Genetic diversity and different ecological conditions in salamandra infraimmaculata larvae from various breeding sites

Tali Goldberg, Eviatar Nevo, Gad Degani

Research output: Chapter in Book/Report/Conference proceedingChapterpeer-review

Abstract

The present study examined the adaptive differentiation of ten populations of Salamandra infraimmaculata larvae in various breeding sites in northern Israel. Their ecological parameters were compared to the genetic variation in their DNA, using the random amplification of polymorphic DNA polymerase chain reaction (RAPD PCR) method. S. infraimmaculata larvae remained for 6-10 months in stable water bodies (streams and springs) and rock pool holes, where water temperatures were relatively constant. In temporary water bodies, e.g., winter ponds, the larvae grew faster, completing metamorphosis within 2-8 months. Temperature and oxygen quality parameters of stable water bodies differed from those of temporary water bodies, even when the ponds were situated in the same geographic area. DNA variation among salamander larvae was assessed by a number of different primers, but the best results were obtained with the primers, OPA9 (5' GGGTAACGCC 3') and OPA11 (5' CAATCGCCGT 3'). Populations from a variety of stable water bodies were found to be similar, although they were located at sites with different ecological conditions, i.e., Navoraya spring and Tel-Dan stream (primer OPA9), and Balad spring and Humema spring (primer OPA11). Moreover, a high similarity was found among the populations of three temporary water bodies: Fara pond, Manof pond and Sasa pond. On the other hand, although some breeding sites were located relatively close to each other, Dovev pond and Humema spring (primers OPA9, OPA11), they had different ecological conditions and a relatively low genetic similarity. The average rate of increase in water temperature in temporary water bodies was higher than in stable water bodies. In conclusion, the results of this study, along with the results of our former studies, support the hypothesis that the genetics of the populations from stable breeding sites (relatively constant water temperatures) differed from that of the populations from other less predictable breeding sites.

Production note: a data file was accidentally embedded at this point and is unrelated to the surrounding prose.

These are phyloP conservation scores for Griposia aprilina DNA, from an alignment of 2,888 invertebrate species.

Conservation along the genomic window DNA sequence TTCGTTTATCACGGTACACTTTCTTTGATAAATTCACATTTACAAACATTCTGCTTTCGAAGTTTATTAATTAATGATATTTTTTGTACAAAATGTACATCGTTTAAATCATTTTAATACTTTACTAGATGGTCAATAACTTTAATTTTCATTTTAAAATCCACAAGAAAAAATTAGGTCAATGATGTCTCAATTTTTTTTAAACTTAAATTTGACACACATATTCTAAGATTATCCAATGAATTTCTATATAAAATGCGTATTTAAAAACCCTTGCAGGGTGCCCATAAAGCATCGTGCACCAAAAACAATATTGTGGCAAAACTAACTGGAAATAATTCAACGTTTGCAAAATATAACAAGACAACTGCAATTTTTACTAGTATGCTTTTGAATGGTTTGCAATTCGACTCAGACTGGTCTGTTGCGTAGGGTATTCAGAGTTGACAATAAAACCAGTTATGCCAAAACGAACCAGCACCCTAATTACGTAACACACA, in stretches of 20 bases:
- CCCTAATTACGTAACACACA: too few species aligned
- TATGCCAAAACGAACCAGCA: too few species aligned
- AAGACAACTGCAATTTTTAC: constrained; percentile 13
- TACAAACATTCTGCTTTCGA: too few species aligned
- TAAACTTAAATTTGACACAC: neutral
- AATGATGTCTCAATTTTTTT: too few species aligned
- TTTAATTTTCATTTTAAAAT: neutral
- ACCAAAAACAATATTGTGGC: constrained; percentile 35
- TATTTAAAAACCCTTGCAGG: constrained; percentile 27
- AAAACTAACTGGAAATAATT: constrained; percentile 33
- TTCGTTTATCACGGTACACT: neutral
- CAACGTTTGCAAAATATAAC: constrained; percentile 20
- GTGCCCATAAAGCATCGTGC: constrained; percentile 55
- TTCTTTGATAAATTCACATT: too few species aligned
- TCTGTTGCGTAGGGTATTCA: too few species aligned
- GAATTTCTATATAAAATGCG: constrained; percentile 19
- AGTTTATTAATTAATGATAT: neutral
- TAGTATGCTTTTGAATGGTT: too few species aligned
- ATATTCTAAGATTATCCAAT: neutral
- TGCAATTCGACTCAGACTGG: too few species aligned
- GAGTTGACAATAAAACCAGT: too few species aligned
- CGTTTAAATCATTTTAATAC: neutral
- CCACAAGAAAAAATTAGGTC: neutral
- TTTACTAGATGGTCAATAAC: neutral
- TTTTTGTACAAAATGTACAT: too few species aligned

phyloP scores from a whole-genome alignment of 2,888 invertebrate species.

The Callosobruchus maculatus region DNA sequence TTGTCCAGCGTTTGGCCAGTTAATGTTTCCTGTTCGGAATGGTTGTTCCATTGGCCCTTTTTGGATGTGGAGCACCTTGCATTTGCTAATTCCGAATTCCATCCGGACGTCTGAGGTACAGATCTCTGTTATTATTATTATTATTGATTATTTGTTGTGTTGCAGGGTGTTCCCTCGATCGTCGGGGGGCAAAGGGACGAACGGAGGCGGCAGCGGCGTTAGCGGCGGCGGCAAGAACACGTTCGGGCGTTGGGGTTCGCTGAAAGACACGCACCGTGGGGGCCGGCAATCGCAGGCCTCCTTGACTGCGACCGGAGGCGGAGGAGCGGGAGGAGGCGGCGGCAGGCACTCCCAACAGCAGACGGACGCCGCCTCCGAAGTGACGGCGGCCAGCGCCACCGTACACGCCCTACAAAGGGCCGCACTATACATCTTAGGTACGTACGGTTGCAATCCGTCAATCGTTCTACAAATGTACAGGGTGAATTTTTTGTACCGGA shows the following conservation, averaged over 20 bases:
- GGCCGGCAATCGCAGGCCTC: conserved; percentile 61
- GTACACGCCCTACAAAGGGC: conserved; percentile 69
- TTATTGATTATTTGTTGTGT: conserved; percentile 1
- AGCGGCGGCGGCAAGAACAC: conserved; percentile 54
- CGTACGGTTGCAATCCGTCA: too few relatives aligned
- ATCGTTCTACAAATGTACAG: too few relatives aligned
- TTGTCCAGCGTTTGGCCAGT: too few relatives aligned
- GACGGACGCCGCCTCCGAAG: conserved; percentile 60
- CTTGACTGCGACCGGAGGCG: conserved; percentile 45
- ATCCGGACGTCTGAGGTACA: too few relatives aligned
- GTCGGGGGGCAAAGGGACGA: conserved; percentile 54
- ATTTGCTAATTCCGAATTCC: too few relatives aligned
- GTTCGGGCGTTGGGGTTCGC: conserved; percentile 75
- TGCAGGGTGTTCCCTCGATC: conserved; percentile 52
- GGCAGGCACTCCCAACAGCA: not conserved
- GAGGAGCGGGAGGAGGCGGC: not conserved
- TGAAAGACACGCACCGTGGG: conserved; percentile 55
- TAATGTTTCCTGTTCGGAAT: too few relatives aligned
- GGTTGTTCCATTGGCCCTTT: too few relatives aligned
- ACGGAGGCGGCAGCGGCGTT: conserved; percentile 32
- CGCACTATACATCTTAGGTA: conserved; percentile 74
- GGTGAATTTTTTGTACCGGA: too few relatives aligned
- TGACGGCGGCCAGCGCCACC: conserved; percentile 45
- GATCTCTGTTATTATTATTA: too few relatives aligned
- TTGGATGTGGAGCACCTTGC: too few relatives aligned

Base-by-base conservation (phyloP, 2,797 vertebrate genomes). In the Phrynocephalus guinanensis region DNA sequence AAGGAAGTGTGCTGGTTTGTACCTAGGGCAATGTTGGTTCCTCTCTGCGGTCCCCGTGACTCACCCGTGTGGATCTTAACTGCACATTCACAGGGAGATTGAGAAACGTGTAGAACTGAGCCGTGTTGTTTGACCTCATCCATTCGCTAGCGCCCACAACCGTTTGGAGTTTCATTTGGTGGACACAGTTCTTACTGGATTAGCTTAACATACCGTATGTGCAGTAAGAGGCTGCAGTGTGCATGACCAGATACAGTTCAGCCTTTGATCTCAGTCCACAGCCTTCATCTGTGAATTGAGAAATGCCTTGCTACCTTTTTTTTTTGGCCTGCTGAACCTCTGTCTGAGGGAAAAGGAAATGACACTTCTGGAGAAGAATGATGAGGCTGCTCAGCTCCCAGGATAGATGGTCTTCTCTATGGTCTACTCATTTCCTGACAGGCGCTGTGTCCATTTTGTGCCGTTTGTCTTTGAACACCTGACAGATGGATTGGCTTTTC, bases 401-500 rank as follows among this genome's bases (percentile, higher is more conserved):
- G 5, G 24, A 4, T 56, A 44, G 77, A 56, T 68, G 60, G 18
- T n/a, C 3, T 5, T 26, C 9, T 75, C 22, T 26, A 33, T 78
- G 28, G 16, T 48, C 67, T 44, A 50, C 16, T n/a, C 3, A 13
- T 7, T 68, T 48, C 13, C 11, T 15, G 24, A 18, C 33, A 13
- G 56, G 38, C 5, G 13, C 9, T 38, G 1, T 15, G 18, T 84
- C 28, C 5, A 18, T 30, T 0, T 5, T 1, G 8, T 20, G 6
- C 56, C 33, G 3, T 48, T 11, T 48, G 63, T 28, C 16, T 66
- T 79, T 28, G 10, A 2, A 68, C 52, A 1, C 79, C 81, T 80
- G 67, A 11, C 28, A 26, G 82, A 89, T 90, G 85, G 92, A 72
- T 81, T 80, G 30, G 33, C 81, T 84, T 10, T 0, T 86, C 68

Original languageEnglish
Title of host publicationVertebrate and Invertebrate Animal Approaches
PublisherNova Science Publishers, Inc.
Pages265-277
Number of pages13
ISBN (Electronic)9781631171031
ISBN (Print)9781631171024
StatePublished - 1 Jan 2014

Bibliographical note

Publisher Copyright:
© 2014 by Nova Science Publishers, Inc. All rights reserved.

Keywords

  • Adaptation
  • Breeding site
  • Genetics
  • Mitochondria
  • Salamandra infraimmaculata
  • Xeric habitat

ASJC Scopus subject areas

  • Agricultural and Biological Sciences (all)
  • Veterinary (all)

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